The book of the genealogy of Jesus Christ, the son of David, the son of Abraham. — Matthew 1:1

It’s not by accident that Matthew’s Gospel is the first of four in the New Testament. This is by design.

The book of Matthew—as the first book of the New Testament—is intended to parallel the book of Genesis—the first book of the Old Testament. We see this in the very first verse of Matthew, which reads, “The book of the genealogy of Jesus Christ, the son of David, the son of Abraham.”

The key word in this verse that links Matthew to Genesis is genealogy. This word is a linking term running through the book of Genesis. Victor Hamilton, in his masterful commentary on Genesis, writes this:

Few books of Scripture reveal the lines of demarcation between their individual units as clearly as does Genesis. This is due to the presence of the formula ʾēlleh ṯôleḏôṯ, used ten times throughout Genesis.[1]

This Hebrew phrase  ʾēlleh ṯôleḏôṯ, is often translated “generations,” or “genealogies”. By using this term and by putting Jesus’s genealogy first, Matthew is whispering to us, “Do you remember Genesis?”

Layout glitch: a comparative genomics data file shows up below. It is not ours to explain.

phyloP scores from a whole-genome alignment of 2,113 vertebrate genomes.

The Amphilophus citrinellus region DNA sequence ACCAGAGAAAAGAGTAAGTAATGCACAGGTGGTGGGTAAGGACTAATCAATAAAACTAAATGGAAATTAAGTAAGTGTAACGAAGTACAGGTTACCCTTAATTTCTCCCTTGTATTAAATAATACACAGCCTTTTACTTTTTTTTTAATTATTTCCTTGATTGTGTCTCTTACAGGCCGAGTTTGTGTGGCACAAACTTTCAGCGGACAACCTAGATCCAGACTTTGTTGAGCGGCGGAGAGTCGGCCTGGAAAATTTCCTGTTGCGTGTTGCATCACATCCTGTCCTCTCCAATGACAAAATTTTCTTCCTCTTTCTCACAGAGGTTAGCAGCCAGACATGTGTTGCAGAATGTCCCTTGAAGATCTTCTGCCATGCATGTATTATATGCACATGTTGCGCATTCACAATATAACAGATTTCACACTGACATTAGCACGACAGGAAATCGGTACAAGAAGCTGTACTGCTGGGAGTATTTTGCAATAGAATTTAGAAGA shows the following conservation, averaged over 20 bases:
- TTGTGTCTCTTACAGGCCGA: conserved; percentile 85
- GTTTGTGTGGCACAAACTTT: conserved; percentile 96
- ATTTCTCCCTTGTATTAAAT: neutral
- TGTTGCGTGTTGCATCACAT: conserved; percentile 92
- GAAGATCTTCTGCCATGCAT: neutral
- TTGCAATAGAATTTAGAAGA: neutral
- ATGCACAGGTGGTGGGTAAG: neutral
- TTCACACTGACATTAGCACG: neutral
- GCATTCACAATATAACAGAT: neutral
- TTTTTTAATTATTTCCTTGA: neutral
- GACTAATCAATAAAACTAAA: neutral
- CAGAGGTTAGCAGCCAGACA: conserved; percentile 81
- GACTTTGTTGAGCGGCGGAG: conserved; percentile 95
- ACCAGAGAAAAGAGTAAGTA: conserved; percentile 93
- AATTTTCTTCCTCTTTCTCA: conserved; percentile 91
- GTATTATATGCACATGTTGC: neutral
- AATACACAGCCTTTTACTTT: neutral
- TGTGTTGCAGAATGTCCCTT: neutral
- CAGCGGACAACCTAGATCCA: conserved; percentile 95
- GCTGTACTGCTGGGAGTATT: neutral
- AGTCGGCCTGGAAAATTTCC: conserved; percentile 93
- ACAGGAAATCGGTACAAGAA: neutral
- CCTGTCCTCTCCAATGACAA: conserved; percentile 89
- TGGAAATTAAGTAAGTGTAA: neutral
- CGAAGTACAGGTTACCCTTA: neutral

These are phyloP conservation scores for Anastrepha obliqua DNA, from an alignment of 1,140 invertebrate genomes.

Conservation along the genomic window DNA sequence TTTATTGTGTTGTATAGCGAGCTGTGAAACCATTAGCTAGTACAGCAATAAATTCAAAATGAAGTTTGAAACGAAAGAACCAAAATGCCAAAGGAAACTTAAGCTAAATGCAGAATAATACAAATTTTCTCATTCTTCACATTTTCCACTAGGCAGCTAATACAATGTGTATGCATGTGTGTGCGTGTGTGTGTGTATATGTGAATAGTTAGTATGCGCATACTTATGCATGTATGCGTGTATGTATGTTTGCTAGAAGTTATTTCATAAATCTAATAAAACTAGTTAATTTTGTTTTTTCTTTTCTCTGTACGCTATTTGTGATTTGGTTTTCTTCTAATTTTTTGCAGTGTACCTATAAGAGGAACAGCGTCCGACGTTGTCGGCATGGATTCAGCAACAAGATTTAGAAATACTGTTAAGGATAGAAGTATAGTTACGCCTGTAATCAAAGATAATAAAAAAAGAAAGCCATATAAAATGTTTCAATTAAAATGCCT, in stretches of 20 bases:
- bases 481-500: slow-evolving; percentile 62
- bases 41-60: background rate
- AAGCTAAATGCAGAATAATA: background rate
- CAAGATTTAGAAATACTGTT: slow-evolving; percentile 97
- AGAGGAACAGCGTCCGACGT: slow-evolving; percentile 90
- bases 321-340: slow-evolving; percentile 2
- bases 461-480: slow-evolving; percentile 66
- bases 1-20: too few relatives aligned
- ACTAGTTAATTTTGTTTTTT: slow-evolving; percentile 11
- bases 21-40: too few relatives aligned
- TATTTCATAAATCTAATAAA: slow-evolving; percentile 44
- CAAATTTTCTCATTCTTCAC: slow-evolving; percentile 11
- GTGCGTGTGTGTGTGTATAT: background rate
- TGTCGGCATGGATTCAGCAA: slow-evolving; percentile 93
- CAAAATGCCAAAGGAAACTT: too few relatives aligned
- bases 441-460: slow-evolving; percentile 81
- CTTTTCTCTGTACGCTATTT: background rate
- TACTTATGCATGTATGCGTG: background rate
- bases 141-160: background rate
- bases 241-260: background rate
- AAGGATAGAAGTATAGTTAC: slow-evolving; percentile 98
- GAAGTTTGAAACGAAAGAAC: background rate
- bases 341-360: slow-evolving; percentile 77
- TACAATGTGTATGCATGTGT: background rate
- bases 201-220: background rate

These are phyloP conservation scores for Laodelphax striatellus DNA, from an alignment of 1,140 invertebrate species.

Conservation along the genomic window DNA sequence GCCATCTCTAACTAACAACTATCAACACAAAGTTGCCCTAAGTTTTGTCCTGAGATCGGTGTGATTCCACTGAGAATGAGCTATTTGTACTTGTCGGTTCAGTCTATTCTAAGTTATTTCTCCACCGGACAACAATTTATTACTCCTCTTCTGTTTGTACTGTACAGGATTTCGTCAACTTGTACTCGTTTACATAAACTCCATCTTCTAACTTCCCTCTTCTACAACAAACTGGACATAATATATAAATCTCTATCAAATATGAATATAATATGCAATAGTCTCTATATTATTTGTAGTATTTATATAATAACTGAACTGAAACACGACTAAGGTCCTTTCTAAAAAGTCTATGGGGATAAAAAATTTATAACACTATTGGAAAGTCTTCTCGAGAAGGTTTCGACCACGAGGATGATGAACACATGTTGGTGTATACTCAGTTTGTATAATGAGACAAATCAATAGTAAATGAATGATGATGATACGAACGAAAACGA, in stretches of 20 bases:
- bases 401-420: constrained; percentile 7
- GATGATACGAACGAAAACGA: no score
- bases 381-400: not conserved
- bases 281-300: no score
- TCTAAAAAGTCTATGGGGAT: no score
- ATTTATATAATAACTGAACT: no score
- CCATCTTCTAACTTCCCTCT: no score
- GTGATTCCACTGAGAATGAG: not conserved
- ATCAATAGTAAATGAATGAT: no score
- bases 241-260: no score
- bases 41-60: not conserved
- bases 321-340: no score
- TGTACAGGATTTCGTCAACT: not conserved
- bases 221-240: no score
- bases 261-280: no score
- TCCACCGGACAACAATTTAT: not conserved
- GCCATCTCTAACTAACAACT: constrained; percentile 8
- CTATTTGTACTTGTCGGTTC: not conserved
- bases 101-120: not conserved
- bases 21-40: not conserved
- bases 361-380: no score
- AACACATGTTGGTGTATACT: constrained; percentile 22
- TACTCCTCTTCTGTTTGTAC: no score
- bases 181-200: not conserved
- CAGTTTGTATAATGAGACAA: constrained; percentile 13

But what does Matthew have to do with Genesis? Isn’t Genesis that hard-to-understand Old Testament stuff that was thousands of years ago?

No! There is a reason that Genesis is the first book of the Old Testament and Matthew is the first book of the New Testament, which becomes clearer when taking into consideration what the two books are all about.

The book of Genesis is all about origins, which is what the word “genesis” means. Genesis recounts the origins of the creation, humanity, sin, the people of Israel in Abraham, and God’s great plan to set the creation right again. Genesis as a book the first chapter 1 in God’s creation redemption story.

When Matthew’s Gospel begins with the genealogy of Jesus, the writer and compilers of the New Testament are telling readers that this story of Jesus is the continuation, or better yet fulfillment of the story that began back in Genesis.

But how does this work?

A major turning point in the book of Genesis is when God cursed the serpent for leading humanity—God’s image-bearers—into sin. In cursing th serpent God said, “I will put enmity between you and the woman, and between your offspring and her offspring; he shall bruise your head, and you shall bruise his heel” (Gen 3:15; emphasis added).

This verse is known as the protoevangelium, a term which means the “first good news.” We can take this to mean the first mentioning of the Good News as it’s the first occurrence in the Bible that points to redemption from sin—the undoing of the serpents evil deed. As the serpent led innocent humanity—God’s image-bearers—into a state of slavery to sin—so the offspring of Eve will break the bonds of that slavery and set things back to right.